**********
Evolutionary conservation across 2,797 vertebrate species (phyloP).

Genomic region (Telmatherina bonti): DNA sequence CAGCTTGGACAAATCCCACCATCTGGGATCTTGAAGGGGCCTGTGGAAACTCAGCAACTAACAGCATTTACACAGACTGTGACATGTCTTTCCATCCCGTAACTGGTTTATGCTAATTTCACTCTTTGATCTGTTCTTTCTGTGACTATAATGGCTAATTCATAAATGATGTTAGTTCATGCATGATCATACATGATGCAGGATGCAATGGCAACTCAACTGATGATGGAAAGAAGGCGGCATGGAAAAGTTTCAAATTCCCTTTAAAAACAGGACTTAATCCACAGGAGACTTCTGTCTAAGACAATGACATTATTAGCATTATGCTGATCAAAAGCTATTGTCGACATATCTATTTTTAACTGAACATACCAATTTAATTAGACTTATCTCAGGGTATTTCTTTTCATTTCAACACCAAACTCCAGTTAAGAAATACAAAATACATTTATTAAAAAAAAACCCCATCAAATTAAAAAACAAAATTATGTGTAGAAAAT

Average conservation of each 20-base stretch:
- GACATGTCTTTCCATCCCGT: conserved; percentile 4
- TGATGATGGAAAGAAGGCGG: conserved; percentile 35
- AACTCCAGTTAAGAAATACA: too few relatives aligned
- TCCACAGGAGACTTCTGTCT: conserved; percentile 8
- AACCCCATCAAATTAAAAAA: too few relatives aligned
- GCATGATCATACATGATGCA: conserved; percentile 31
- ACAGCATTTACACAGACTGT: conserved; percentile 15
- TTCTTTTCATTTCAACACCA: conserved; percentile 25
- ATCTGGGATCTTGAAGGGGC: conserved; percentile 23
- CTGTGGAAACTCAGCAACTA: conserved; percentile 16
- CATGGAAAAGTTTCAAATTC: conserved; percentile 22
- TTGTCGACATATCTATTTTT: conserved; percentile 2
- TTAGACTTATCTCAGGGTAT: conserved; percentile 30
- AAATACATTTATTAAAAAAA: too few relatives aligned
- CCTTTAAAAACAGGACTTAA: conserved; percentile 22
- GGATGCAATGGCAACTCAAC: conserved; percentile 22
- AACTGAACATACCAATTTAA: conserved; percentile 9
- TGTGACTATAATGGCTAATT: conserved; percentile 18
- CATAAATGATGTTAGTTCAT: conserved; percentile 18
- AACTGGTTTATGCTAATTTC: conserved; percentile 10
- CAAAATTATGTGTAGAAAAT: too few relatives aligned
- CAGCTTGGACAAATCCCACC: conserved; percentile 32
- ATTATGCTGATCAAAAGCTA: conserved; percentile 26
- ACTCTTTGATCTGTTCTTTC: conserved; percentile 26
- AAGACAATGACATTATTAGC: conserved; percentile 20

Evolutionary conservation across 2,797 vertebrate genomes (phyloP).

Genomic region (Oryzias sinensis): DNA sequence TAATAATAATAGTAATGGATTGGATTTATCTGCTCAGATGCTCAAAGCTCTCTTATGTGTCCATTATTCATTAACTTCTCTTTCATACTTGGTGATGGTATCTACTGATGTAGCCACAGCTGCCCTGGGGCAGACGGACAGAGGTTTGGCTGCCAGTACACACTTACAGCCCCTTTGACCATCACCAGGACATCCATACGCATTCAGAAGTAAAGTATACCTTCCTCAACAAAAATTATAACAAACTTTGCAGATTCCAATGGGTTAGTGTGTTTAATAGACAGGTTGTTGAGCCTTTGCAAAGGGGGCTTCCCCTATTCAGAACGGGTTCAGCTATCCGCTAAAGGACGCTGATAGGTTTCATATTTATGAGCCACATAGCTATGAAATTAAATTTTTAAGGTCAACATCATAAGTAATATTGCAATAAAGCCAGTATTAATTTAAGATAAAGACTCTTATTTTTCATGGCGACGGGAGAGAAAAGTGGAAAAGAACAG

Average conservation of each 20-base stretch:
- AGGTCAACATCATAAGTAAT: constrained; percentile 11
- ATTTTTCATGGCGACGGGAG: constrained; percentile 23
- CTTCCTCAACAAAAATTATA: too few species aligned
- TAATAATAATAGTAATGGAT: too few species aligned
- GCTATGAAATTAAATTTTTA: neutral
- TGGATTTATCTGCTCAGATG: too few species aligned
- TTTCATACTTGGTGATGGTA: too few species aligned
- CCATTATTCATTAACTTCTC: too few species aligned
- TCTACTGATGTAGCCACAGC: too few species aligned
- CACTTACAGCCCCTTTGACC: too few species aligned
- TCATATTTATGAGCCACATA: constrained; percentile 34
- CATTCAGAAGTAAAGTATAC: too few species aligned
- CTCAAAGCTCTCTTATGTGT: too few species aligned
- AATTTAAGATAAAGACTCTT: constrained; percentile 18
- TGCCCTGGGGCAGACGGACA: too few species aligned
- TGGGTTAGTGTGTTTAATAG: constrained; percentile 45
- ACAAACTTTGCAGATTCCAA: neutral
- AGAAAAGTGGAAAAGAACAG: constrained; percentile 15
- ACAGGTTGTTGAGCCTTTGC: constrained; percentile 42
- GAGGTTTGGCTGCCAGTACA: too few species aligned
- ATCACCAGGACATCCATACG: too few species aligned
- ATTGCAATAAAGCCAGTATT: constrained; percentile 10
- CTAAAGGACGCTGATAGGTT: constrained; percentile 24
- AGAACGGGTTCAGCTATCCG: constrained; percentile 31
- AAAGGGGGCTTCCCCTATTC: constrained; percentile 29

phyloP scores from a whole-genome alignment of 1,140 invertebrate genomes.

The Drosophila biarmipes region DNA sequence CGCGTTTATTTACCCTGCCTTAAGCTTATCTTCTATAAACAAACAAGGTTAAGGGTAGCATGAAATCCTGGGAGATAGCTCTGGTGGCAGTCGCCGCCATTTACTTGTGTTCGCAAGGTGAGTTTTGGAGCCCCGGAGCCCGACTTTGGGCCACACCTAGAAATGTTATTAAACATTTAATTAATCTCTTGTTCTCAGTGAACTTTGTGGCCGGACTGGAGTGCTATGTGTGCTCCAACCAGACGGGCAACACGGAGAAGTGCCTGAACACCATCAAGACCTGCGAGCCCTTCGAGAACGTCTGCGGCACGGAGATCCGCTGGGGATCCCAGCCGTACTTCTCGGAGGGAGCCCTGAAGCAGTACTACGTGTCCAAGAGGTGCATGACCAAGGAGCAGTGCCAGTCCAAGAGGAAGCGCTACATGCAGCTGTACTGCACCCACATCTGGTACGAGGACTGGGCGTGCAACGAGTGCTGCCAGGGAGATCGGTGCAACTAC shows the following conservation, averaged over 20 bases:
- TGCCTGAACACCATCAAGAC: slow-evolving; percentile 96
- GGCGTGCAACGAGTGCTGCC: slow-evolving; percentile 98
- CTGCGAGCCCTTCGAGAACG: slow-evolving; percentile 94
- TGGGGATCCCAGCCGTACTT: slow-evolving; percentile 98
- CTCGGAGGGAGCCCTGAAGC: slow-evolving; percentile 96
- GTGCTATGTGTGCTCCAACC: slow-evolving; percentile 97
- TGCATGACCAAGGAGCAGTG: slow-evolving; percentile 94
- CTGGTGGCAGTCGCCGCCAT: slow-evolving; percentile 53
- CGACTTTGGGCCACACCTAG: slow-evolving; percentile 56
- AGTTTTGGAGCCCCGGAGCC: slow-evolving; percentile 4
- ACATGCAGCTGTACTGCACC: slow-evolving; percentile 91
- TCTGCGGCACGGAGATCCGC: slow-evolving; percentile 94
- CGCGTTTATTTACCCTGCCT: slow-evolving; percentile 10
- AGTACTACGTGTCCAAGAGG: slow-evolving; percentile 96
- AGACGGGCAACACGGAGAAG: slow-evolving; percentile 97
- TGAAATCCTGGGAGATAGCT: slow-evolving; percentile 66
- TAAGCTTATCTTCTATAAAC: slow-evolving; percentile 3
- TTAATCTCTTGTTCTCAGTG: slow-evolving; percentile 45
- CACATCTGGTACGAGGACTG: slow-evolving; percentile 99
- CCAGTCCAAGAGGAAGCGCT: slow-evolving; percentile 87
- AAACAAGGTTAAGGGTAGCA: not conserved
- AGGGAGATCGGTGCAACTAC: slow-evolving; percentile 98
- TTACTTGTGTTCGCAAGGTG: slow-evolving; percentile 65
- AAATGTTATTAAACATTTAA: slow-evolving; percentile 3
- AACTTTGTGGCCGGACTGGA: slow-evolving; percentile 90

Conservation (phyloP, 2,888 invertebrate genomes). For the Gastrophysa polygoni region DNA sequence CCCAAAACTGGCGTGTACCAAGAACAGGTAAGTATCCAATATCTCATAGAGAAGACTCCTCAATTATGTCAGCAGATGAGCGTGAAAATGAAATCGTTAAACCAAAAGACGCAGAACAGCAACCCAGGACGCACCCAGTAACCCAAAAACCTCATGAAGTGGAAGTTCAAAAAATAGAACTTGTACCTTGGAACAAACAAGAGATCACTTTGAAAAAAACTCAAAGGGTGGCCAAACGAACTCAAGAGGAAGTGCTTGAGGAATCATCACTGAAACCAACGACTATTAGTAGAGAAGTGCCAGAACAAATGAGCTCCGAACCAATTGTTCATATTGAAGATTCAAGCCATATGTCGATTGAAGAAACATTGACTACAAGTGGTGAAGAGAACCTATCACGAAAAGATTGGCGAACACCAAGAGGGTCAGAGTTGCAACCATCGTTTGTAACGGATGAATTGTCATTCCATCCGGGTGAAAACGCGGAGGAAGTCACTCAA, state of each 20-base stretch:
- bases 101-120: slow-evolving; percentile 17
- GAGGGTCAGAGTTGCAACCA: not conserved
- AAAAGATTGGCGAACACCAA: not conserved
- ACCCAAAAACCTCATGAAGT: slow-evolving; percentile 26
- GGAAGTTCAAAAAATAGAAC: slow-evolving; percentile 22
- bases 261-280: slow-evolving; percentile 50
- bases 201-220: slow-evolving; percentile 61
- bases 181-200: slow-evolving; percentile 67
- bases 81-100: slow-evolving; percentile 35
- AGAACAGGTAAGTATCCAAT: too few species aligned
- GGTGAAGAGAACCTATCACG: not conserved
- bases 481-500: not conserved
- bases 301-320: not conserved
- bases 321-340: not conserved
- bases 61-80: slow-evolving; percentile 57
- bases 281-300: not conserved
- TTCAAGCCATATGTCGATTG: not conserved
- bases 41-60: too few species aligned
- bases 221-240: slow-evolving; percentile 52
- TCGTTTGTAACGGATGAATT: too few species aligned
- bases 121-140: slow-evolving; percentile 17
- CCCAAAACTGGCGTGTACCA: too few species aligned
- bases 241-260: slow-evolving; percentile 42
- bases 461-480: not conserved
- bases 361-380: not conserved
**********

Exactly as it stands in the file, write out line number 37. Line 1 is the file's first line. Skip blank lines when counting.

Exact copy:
- TGGATTTATCTGCTCAGATG: too few species aligned